SANS Digital Forensics and Incident Response Blog

Digital Forensics Case Leads: New Gear, New PDFs Abuse, and Defeating TrueCrypt

Logicube releases new forensics gear, Didier Stevens discovers a new way to do interesting things with a PDF and a cooperative user, and Passware provides a means to defeat TrueCrypt.

Logicube has released two devices which look interesting. The MPFS or Massive Portable Forensic Storage provides up to 8TB of storage capacity for acquiring multiple images. The device may be attached to a forensic analyst's workstation via firewire, USB, or eSATA. The unit is compatible with Logicube's Dossier imager and Logicube's second new device, the NETConnect which as the name suggests, allows network access to forensic images. Based on the description, NETConnect is essentially a file server which enables multiple investigators to access forensic images as soon as they are acquired. The device supports Windows, Mac, and Linux and includes support for CIFS and NFS. (I've not had the opportunity to test either device but if Logicube or anyone else wants to send me a set, I will be happy to do a write up.)

If you've ever analyzed a PDF, you've probably used a tool created by Didier Stevens. Didier has figured out a way to make certain PDF readers execute embedded binaries. Check out his explanation in Good Reads.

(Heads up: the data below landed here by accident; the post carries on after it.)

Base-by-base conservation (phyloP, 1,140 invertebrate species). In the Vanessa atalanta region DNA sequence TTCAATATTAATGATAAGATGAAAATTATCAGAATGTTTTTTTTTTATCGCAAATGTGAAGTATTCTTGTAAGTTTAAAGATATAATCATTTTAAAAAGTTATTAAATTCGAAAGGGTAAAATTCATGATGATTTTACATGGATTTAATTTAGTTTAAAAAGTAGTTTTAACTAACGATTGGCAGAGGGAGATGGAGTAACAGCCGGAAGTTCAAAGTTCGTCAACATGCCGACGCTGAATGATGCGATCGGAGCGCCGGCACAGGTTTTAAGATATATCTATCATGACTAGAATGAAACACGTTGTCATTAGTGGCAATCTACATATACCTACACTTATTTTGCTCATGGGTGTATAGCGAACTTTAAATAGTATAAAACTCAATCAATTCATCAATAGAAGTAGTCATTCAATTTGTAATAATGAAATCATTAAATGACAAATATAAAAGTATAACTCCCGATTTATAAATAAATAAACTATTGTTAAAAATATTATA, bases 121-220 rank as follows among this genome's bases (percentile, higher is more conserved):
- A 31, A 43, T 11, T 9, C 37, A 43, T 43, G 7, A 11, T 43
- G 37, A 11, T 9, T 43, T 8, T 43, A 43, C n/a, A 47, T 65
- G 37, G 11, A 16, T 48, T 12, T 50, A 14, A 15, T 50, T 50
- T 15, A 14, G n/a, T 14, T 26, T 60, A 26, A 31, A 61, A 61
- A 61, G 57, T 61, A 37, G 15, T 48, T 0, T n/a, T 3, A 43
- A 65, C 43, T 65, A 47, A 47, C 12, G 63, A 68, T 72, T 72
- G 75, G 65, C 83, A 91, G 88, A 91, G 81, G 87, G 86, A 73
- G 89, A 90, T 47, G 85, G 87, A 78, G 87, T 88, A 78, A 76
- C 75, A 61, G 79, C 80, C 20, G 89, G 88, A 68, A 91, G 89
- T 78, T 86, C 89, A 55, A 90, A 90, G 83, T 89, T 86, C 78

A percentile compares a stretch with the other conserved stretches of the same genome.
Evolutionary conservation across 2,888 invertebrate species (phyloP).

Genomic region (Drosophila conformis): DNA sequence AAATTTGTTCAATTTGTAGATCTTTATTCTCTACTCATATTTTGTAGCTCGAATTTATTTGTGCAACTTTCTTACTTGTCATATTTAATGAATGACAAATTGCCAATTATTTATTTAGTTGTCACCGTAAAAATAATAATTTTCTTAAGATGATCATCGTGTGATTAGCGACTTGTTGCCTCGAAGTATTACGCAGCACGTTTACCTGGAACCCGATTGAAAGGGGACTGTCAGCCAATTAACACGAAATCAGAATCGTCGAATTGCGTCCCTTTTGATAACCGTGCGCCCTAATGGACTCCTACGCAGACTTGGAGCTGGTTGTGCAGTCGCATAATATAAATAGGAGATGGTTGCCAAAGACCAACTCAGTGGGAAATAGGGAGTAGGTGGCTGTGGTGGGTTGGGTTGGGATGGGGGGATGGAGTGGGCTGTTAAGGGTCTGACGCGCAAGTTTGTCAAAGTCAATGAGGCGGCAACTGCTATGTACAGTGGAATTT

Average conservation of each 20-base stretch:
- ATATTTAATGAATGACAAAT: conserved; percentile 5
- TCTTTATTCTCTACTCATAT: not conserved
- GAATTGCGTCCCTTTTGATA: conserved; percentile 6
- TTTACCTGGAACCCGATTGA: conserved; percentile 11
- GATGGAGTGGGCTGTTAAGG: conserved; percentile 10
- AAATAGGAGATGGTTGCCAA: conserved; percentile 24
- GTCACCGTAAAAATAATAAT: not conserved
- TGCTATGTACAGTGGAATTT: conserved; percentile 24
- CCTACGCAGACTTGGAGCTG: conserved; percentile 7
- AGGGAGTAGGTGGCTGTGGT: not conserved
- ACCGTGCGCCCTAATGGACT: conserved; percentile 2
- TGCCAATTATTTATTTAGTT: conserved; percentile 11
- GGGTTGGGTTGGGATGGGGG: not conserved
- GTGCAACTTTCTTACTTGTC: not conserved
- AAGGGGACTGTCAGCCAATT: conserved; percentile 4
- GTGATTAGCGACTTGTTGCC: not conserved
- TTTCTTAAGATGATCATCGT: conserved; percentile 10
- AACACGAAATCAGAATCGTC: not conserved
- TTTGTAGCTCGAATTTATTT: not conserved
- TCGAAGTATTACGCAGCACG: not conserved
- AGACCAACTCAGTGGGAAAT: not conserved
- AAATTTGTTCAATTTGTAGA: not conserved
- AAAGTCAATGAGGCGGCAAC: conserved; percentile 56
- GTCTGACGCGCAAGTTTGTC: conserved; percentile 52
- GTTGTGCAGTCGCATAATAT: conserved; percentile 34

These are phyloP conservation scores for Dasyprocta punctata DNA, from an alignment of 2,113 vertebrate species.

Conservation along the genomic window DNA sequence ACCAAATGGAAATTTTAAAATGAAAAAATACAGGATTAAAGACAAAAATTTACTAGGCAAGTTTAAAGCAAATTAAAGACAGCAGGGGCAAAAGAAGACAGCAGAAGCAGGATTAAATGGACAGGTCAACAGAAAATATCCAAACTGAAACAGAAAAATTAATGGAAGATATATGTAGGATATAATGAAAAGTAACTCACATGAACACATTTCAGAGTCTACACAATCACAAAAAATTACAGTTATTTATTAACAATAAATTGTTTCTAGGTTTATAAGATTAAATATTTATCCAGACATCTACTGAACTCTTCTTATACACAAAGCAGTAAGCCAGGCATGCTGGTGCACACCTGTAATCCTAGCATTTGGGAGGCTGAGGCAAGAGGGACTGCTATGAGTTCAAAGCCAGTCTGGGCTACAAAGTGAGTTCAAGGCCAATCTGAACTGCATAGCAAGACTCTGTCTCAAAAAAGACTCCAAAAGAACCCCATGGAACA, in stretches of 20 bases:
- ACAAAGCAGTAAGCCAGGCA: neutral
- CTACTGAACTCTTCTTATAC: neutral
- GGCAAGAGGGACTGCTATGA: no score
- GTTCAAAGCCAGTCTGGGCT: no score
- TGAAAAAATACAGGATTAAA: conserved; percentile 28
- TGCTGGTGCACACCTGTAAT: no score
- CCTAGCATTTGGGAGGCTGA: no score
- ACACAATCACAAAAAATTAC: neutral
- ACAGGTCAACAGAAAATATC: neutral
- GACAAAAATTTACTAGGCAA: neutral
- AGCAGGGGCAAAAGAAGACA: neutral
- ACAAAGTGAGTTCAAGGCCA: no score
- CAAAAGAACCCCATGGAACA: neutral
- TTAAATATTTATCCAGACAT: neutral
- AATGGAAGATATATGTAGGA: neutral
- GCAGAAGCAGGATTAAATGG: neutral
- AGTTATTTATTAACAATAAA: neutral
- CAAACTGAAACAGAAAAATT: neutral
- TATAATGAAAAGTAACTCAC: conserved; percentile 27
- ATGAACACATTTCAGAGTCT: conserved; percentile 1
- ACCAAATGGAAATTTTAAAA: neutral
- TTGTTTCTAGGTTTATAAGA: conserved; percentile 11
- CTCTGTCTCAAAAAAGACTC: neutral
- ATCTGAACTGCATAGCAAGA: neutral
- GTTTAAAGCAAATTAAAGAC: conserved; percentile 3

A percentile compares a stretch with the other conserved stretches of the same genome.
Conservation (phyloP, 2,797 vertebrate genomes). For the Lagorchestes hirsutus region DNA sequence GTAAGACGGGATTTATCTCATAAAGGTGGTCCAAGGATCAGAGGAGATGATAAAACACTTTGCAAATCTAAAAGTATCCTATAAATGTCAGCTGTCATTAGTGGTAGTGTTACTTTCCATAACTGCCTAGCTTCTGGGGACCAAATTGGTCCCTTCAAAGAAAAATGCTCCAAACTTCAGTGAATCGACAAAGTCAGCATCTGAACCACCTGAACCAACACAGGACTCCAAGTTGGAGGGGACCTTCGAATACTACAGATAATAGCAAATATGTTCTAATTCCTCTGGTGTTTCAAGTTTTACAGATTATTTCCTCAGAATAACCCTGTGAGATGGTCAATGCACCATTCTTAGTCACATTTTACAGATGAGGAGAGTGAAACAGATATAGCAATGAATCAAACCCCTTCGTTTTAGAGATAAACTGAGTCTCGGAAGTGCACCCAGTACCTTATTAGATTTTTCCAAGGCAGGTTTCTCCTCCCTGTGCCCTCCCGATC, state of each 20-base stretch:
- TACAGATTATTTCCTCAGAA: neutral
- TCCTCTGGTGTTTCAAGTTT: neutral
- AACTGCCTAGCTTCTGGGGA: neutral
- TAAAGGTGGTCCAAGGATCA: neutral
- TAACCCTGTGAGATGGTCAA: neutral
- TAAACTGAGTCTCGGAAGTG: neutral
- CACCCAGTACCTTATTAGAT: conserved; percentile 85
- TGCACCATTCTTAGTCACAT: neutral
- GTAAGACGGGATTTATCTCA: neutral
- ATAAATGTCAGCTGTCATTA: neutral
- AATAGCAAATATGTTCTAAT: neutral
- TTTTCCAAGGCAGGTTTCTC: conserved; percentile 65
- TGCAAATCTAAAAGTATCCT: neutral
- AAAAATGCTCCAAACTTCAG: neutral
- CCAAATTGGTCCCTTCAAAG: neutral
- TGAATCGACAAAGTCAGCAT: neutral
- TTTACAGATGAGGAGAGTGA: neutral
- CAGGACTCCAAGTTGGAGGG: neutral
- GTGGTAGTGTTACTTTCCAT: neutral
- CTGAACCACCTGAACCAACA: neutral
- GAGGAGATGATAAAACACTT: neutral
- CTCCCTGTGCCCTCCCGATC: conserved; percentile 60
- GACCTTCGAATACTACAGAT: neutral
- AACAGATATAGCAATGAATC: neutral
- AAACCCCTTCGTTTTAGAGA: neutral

Disk encryption in various forms is becoming more common when it comes to incident response and forensics. In response to its customer's requests, Passware has updated their flagship product to handle TrueCrypt. Their product also has support for BitLocker.


Good Reads:

  • Didier Stevens figured out a vulnerability-free technique to make a PDF execute an embedded binary
  • Robert-Jan Mora and Bas Kloet have released a paper on using statistical sampling techniques in digital forensics in order to alleviate the backlog of existing casework. Yes, we posted this one earlier this week, but it's worth another look: Digital Forensic Sampling.



Coming Events:

Digital Forensics Case Leads for 20100401 was compiled by Ray Strubinger of the Georgia Institute of Technology. Ray leads the digital forensics and incident response team and when the incidents permit, he is involved in various aspects of the Institute's defense-in-depth strategy.


Posted April 6, 2010 at 8:06 PM | Permalink | Reply

Garland Web Design

I guess with the price of hard drives going way down this really opens up technology. Plus with advent of networking speed and mobile web. I rather like the direction this is going in.

Posted April 7, 2010 at 12:46 AM | Permalink | Reply


According to Passware's website, to be able to decrypt a hard drive that was encrypted with Truecrypt you must do the following:
"'The target computer is turned on, and the encrypted volume is mounted
'Both the target computer and the computer used for acquisition have FireWire (IEEE 1394) ports
'A FireWire cable"
Okay, to me this means it is still useless if the confiscated computer was found off and not on and running, correct?

Posted April 22, 2010 at 1:43 AM | Permalink | Reply


Yeah, you might as well just grab the RAM if the dang computer is turned on with a truecrypt volume mounted. That seems like MORE than liberal advertising if you ask me.